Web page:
OUTCOME OF LAPAROSCOPIC CHOLECYSTECTOMY FOR GALL STONES DISEASE IN PATIENTS WITH LIVER CIRRHOSIS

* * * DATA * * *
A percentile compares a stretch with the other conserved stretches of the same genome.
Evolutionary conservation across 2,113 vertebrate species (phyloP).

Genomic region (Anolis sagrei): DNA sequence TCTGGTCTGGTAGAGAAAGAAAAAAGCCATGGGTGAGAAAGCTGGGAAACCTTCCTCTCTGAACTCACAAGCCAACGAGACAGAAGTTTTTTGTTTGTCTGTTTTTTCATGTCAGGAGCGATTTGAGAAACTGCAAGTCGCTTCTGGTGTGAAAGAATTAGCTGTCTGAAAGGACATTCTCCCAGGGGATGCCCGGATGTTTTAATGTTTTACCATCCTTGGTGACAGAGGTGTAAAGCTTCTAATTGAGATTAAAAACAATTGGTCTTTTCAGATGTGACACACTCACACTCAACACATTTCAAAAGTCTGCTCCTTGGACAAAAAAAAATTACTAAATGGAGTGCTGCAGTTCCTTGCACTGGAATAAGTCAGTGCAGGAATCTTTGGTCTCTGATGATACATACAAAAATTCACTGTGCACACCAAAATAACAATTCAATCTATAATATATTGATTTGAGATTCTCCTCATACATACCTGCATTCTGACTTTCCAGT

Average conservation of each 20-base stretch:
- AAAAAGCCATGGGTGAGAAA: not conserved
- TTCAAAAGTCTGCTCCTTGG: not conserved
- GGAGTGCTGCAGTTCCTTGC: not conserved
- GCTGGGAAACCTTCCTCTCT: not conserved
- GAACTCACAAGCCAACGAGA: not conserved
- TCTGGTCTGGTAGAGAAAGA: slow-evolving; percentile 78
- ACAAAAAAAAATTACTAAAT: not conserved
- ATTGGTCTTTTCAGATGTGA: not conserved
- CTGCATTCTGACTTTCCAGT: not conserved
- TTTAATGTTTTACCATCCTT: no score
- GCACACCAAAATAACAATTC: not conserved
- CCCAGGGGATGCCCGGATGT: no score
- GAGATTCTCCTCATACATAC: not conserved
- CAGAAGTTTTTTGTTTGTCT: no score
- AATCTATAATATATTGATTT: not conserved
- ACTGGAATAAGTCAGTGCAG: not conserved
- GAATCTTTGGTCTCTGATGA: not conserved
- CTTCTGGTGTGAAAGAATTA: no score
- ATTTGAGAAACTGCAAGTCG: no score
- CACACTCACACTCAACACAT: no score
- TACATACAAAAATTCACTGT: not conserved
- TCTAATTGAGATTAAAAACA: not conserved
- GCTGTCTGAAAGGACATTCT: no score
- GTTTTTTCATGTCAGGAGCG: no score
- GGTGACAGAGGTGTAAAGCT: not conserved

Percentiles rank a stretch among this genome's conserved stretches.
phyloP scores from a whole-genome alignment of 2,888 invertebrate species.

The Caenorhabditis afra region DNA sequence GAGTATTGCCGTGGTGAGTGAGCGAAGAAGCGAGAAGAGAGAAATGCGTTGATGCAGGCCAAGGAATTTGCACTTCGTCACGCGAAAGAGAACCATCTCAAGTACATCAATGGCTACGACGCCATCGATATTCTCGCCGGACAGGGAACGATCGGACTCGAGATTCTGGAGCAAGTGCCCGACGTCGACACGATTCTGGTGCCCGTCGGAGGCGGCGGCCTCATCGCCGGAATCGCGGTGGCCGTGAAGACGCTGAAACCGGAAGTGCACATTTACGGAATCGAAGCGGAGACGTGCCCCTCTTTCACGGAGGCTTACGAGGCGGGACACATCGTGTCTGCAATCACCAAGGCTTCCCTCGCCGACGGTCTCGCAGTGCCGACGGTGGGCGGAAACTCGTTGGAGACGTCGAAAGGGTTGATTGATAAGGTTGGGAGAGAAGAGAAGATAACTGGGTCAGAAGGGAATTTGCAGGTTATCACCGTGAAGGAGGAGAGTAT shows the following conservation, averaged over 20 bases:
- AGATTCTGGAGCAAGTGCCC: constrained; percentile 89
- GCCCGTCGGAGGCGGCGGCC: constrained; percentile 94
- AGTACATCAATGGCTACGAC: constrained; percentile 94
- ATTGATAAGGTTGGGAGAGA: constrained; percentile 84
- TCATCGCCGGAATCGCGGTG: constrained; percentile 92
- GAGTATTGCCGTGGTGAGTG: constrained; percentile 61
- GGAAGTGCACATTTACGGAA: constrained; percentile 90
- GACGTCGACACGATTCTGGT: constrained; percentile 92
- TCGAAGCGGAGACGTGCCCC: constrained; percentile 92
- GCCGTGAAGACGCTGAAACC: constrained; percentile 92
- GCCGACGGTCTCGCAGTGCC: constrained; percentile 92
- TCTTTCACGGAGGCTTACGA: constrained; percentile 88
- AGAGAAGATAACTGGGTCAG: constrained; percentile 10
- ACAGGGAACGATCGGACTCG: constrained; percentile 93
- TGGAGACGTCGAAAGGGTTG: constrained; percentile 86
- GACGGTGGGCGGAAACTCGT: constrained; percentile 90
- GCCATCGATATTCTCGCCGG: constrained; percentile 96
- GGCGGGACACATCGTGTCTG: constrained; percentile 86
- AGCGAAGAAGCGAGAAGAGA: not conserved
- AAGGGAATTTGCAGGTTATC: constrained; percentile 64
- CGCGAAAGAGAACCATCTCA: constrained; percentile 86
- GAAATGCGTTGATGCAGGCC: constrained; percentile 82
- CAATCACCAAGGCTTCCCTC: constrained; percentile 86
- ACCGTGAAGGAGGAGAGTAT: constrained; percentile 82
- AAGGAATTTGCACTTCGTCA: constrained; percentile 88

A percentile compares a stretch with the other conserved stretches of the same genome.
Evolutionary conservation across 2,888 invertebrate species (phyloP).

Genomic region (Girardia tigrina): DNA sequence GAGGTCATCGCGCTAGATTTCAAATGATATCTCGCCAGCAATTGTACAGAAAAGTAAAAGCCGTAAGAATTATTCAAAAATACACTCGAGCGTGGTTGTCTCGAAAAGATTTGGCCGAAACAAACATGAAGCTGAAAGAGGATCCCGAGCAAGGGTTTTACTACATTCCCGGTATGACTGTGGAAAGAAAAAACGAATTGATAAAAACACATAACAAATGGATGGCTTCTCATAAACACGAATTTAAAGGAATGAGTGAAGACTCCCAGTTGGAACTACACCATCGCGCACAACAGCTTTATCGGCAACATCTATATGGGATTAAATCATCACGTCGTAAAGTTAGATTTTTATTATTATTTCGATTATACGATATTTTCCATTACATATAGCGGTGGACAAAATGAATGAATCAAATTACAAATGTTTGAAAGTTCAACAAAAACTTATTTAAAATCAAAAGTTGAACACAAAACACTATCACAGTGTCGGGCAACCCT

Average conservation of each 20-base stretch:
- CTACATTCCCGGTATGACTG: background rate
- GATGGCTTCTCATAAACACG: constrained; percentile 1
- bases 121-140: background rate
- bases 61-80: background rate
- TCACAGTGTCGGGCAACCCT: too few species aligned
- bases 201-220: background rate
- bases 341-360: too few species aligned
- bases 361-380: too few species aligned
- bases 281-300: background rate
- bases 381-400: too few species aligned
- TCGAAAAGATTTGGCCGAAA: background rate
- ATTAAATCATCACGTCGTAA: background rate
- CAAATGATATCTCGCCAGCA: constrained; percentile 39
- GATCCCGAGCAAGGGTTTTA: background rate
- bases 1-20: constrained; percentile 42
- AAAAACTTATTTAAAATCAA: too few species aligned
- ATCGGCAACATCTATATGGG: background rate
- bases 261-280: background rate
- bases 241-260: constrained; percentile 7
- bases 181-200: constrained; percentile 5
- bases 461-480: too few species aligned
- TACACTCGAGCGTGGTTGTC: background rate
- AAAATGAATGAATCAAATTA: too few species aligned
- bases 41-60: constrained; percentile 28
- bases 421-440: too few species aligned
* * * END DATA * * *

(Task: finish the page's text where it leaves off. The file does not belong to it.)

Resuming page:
AbstractBackground: Laparoscopic cholecystectomy (LC), a gold standard procedure for cholelithiasis, is associated with higher incidence of bile duct injuries and perioperative bleeding. These complications are of further concern when LC is carried out on patients with liver cirrhosis. Although LC is now increasingly being performed for cholelithiasis in cirrhotic patients, the safety of the procedure is debatable in this group of patients. Methods: We retrospectively analysed 82 LCs, performed between January 2002 and December 2011, in cirrhotic patients with gall stone disease for perioperative complications. Patients were sub-classified into Class A, B and C based on child-Pugh classification of severity of liver cirrhosis. Intergroup comparisons were carried out using ANOVA, and p≤0.05 was considered significant. Results: LC was successfully completed in all but 3 patients (3.7%). None of the cirrhotic patients had bile duct injury. Class C patients (n=27) had higher frequency of perioperative bleeding than Class B and A (p=0.03). Class C patients had comparatively longer stay (5.42 days; range 4–8 days) than Class B (3 days; range 2–6) and Class A (2.74 days; range 2–4), (p=0.01). There was no mortality in our series. Conclusion: The outcome in Child A and B cirrhosis is comparable to non-cirrhotic patients undergoing LC for gall stone disease. Conversion rate and perioperative bleeding in these groups of patients is acceptable in relevance to LC in non-cirrhotic patients. Child C patients however need careful assessment and determination of operative risk versus advantages.Keywords: Laparoscopic cholecystectomy, Cirrhosis, Cholelithiasis, Chronic liver disease
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